At this time of the year, when the 2016 Olympics are approaching, there has been controversy over equal opportunity as it relates to pay for various United States teams. The U.S. Women’s Soccer Team filed an Equal Employment Opportunity Commission claim charging the U.S. Soccer Federation with violations of the Equal Pay Act. Their complaint stated that they received only $2 million while winning the entire 2015 World Cup Competition and the men’s team was paid $9 million despite losing in the first round. The defense by the Federation’s President was that over a four-year world cup cycle the men’s team generates more revenue than the women’s team.
Regardless of who wins, it brings up the issue of equal pay as it relates to employment law. The Equal Pay Act requires that men and women be given equal pay for equal work in the same establishment. The jobs need not be identical but they must be substantially equal. Certain factors that come into play when determining pay are skill, effort, responsibility, working conditions, and the entire business or enterprise.
There are actually five major federal laws addressing equal pay and compensation, including the Equal Pay Act. The Act applies mainly to employers with 15 or more employees.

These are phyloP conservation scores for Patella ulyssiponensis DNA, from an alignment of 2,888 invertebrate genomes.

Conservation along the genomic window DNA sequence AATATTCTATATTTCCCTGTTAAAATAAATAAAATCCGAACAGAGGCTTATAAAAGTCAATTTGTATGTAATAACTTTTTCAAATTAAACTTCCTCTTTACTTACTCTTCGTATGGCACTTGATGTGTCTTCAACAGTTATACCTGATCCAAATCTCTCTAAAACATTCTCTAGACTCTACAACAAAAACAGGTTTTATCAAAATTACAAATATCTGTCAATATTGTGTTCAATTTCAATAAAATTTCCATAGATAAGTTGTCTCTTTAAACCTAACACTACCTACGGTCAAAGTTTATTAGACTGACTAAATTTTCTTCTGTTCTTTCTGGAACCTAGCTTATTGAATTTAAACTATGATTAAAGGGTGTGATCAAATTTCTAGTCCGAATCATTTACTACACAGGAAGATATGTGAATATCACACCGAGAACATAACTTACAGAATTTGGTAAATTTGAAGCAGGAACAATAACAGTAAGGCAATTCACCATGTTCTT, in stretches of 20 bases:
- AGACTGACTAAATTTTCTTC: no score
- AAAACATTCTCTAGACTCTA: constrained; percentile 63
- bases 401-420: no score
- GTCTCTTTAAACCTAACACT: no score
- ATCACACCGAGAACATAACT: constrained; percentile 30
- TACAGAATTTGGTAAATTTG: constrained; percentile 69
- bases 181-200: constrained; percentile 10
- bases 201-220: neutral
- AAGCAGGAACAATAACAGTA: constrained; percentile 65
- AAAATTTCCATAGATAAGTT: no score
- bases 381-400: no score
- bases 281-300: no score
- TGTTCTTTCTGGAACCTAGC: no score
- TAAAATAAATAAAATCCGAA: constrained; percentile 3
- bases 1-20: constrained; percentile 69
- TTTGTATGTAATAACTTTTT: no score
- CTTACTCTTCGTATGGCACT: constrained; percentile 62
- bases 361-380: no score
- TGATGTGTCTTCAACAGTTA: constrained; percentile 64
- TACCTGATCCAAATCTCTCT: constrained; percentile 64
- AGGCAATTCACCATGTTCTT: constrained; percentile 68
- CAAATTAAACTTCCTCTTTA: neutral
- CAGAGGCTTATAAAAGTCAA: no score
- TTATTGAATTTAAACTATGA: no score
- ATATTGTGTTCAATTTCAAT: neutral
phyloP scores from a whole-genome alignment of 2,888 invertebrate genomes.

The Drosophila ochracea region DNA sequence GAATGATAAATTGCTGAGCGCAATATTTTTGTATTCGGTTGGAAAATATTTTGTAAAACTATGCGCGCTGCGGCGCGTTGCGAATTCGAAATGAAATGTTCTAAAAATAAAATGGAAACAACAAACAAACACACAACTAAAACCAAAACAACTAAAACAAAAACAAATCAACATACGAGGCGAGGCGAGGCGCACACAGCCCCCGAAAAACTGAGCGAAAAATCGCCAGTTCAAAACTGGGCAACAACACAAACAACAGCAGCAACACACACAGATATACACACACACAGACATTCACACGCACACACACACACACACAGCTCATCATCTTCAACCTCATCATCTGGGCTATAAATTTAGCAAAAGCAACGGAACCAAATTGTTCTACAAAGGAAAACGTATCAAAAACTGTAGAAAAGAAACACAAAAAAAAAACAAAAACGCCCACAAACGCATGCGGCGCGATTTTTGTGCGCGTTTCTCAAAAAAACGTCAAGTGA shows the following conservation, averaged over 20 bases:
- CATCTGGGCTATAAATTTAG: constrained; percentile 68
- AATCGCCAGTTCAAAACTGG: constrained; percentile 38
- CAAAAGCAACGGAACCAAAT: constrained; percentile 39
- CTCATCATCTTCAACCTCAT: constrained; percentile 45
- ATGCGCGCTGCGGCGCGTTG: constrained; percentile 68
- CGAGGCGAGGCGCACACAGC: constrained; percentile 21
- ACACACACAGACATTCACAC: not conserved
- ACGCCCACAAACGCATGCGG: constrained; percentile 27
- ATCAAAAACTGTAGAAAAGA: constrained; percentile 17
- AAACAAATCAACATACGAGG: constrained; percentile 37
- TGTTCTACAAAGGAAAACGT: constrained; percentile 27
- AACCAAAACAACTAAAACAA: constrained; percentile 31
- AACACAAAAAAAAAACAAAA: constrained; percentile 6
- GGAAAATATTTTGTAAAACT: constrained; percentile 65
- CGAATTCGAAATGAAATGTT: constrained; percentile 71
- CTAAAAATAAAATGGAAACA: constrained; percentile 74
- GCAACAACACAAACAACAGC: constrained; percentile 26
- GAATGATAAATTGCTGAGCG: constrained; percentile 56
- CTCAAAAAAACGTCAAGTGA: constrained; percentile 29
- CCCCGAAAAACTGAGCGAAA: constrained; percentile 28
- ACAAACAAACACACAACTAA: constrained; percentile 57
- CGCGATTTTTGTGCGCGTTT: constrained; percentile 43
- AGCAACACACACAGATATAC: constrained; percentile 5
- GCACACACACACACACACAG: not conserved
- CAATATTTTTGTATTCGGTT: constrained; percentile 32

Every employer should review their pay practices in light of the Equal Pay Act and other federal, state and local laws. Any discrepancy should be corrected. Employers should do the following:
1) Understand the laws;
2) Institute a policy prohibiting wage discrimination;
3) Make decisions based on skill and performance;
4) Train supervisors and managers to avoid wage discrimination;
5) Document guidelines and requirements for salaries and bonuses;
6) Be aware of state and local laws prohibiting wage discrimination;
7) Document and be ready to defend all employment decisions;
8) Audit pay practices;
9) Aim to hire an integrated and diverse work force;
10) Provide timely and effective performance evaluations; and
11) Do not prohibit employees from discussing wages.
Pay differentials can be justified and permitted when they are based on seniority, merit, quantity or quality of production, or any other factor other than sex.
Finally, it should be noted that it is unlawful to retaliate against any individual for opposing employment practices that discriminate based on compensation.
Terry joined the practice in 1974. His areas of focus include personal injury law, real estate law, probate law, estate planning, business law, corporations, and adoptions. He is admitted to practice before the United States Supreme Court, United States Court of Appeals 6th Circuit, United States District Court Western District of Kentucky, United States Court of Military Appeals, and all Kentucky courts.
A Hardin County native and former Army office in the Judge Advocate General (JAG) Corps, Terry graduated from William and Mary in Virginia with an undergraduate degree in government. He received his Juris Doctorate from Wake Forest Law School in Winston Salem, North Carolina, where he graduated with honors.